Academic Life - Exam performance - Coursework - Study skills advice
Professional Life - Institution Membership - Work experience and placements - Career applications and interviews - Key skills audits - Industry presentations and field trips - Erasmus exchanges
Benefits of the Personal Development Programme The QAA has identified a number of benefits for students who follow a structured, supported process for personal development during their time at university. Students will Become effective, independent and personal learners Understand how they are learning and how this understanding improves their skills for study and career management Articulate personal goals and evaluate progress
Staff will Have a clearer understanding of your students strengths, weaknesses and aspirations so you can confidently provide them with useful advice Help students become independent learners who can take initiative and attempt to find answers for themselves
Develop a positive attitude to lifelong learning
Help to eliminate the 4th/5th year rush for help with job applications and CVs by providing advice throughout university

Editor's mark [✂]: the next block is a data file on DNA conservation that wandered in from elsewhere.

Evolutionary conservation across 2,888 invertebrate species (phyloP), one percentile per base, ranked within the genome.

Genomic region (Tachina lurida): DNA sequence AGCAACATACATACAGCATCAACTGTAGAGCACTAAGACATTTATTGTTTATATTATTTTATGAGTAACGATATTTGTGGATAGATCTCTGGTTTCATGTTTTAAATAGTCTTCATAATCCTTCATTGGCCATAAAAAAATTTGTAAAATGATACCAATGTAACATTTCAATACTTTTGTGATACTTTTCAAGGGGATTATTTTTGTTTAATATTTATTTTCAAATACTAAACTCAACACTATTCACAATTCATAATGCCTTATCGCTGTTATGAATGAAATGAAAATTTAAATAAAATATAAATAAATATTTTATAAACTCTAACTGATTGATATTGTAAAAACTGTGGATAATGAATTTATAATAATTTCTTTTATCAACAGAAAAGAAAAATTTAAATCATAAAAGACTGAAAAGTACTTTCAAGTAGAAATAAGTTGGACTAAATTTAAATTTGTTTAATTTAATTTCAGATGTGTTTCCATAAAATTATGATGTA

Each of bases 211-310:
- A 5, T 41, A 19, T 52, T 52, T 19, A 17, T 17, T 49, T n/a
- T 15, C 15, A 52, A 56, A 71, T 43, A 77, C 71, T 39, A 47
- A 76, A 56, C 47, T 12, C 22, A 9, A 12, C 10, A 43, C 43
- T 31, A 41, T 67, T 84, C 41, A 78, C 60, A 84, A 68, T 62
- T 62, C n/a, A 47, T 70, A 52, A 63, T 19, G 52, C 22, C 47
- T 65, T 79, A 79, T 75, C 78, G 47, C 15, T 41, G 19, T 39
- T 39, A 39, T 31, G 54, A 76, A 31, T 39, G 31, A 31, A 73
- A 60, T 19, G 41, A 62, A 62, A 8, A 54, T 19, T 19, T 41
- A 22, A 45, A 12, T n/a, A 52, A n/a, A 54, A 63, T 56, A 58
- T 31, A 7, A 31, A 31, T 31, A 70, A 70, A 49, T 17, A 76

Be able to provide evidence to support job interviews and applications
Be able to write meaningful references for employment if requested
Be better prepared for Continuous Personal Development, which is a requirement for Chartered status in industry
Have the opportunity to shape the future of PDP
Have a clearly defined idea of who they are and where they want to go
Be contributing to your own personal development
PDA Role Responsibilities The PDA has the responsibility to encourage the students to engage with all aspects of personal development, including: • • • • •
Planning and Action Plans Reflection and Action Plan Reviews Student Log PDA meetings Peer Mentoring
This is also a PDA’s Role Responsibility to arrange meetings with their students and guide them through Personal Development tasks and any Personal Development problems they may have.
Planning and Action Plans In first year students should be introduced to the concept of planning by their PDA. A tool known as the Action Plan Form (Appendix 2) has been developed to help students from first to third year learn how to effectively and efficiently plan their development. This is 3